Our Judicial Studies Board has already put a lot of practical information, like draft jury directions, on its Web site This will be available online to more than 1,000 judges before October. Judges with particular skills in this field are now working alongside relevant Court Service and JSB staff to prepare a range of electronic Benchbooks for the judiciary. Modern IT aids, like hypertext or dynamic document linking, will revolutionise a judge’s ability to move from textbook to supporting case or statute law and back again. This revolution is now spreading to our magistrates’ courts and tribunals too.

Document management
I use this term here to mean the ability to incorporate into one’s work the products of other databases. These may be legal materials, such as statutes or case law, or the produce of the current case – transcripts, skeleton arguments, witness statements and so on. In ten years’ time the courts are bound to possess their own electronic case file. The ‘statements of case’ or the indictments, the case management applications and orders, and the evidence on which they were obtained, the notices of appeal and the judgments under appeal will all be available electronically to everyone who has a ‘need to know’. Information will pass digitally between lawyers and advocates and the courts (and back again). The challenge for judges will be to learn how to access and move and handle these blocks of information.

In 1997, when I was at a conference in Washington, I saw a CD on which everything in a heavy patents appeal was available to the appeal judges on a single disc. All the evidence, including imaged photographs and plans, all the relevant case laws and statutory material, all the pleadings and transcripts, complete with hypertext linking. I think some of the material carried sound as well. I am sure that this sort of service must be arriving on our side of the Atlantic quite soon.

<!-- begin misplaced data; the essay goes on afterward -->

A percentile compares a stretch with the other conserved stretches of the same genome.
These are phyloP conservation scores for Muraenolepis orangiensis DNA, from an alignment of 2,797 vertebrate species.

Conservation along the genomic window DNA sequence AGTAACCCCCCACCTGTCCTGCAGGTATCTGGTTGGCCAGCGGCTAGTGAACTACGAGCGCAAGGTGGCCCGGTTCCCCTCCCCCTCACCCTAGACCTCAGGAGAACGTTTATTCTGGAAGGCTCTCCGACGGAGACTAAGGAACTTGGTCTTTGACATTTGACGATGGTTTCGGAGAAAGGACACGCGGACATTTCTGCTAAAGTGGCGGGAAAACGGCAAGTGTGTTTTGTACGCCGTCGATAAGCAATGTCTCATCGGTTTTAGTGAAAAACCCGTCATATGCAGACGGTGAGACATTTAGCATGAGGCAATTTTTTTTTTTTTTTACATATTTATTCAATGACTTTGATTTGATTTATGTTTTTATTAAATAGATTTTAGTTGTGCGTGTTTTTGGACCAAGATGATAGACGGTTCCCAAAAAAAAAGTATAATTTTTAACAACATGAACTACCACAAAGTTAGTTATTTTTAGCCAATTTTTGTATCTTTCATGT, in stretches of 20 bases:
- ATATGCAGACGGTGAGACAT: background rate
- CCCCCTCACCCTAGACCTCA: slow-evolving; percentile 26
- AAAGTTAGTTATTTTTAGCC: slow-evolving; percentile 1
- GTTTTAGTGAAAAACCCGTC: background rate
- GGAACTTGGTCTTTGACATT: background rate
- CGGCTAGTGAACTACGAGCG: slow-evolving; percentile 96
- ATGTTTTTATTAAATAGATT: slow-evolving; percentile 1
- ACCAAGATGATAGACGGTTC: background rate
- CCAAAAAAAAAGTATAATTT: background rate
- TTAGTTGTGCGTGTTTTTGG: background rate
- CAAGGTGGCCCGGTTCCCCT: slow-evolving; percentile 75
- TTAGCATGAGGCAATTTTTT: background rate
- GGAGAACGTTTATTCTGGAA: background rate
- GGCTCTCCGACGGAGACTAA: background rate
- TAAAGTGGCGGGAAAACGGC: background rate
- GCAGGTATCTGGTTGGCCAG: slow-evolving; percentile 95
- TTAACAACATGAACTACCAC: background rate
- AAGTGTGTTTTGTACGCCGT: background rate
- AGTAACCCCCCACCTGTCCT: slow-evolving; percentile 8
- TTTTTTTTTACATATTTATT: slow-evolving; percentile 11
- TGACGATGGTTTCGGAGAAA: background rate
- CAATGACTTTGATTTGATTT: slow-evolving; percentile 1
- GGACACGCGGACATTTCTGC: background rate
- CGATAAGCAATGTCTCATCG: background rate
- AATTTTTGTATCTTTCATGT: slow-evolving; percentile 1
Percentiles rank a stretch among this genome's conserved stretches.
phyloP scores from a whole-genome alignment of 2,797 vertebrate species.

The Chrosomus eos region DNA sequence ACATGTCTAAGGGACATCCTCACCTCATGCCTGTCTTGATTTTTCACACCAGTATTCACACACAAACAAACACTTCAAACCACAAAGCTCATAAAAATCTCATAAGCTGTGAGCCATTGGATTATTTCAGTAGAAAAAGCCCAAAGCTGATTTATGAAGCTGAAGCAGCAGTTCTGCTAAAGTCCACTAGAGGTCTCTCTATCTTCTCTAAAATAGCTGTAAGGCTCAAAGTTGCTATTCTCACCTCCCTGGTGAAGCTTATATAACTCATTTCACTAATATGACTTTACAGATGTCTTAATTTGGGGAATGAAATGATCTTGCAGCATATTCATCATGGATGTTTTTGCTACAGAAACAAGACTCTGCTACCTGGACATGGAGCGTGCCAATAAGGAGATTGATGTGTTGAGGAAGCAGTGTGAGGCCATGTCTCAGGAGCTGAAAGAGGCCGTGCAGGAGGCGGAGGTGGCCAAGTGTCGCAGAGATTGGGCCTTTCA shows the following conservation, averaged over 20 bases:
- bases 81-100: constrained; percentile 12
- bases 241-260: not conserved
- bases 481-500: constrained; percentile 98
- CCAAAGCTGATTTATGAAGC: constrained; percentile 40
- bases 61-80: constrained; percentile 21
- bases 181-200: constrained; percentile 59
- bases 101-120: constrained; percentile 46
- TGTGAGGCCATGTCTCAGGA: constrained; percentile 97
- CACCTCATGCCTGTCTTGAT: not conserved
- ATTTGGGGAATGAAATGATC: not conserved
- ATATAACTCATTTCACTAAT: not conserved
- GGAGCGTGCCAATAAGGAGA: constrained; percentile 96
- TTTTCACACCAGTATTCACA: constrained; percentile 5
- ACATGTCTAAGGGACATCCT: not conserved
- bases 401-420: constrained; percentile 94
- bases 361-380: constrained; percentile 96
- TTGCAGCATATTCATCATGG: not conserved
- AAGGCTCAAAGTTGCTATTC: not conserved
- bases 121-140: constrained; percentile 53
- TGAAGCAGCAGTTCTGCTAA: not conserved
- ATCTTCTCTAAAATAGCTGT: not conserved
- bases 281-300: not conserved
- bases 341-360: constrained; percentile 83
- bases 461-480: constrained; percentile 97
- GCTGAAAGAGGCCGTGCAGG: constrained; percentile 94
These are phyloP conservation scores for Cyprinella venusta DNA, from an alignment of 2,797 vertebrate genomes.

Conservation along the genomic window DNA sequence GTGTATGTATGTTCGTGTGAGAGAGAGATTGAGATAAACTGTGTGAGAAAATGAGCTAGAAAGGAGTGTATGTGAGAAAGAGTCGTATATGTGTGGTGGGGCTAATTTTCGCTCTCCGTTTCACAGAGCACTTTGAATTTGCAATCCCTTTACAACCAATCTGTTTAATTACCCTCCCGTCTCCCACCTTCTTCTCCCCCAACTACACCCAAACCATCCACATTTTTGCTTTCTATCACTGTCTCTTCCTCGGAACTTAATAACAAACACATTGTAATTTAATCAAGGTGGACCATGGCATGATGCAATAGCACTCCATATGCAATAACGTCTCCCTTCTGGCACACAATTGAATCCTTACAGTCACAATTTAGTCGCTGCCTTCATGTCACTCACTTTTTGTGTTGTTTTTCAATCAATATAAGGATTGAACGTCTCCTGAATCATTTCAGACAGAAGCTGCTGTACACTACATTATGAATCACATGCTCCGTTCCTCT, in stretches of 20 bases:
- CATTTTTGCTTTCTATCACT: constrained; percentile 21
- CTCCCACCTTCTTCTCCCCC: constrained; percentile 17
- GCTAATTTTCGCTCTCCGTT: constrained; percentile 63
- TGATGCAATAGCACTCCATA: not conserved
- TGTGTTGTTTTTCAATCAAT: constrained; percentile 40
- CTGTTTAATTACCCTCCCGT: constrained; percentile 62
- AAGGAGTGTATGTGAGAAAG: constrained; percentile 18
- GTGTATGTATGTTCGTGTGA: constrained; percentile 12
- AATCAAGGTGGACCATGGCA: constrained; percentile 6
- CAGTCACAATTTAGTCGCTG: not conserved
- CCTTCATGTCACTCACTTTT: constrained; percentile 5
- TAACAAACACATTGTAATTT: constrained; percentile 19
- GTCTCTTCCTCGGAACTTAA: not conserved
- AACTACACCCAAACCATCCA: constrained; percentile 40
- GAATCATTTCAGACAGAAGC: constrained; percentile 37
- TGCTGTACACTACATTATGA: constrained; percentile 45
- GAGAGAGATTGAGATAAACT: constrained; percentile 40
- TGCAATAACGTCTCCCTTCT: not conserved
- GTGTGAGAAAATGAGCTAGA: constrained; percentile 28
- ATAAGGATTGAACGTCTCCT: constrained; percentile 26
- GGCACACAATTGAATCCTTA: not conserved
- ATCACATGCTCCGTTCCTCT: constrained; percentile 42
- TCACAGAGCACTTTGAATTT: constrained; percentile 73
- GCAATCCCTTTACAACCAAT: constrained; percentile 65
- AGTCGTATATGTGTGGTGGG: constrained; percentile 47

Case management
Here there are problems with terminology. ‘Case management systems’ are usually seen by our Court Service as a working tool for their back-office staff. They enable them to carry out their supporting role without the delays and expense (and the risk of lost files) which manual systems bring with them. Judicial case management support systems are different. One of the reasons why the development of IT systems to support the Woolf reforms got delayed was that we insisted, on Richard Susskind’s advice, that when we were building our new court systems we should be preparing this time the foundations of a 12-storey block, and not another bungalow. When these systems are in place in a few years’ time, a procedural judge will be able to access all the information he or she needs in a case without having to wait for court staff to produce a file in which all the documents have been placed back to front. Gaps in diaries will be obvious to the judge fixing a date for the next hearing; and court lists can be planned flexibly by a judge in a way that is not at all easy at present.

Courtroom technologies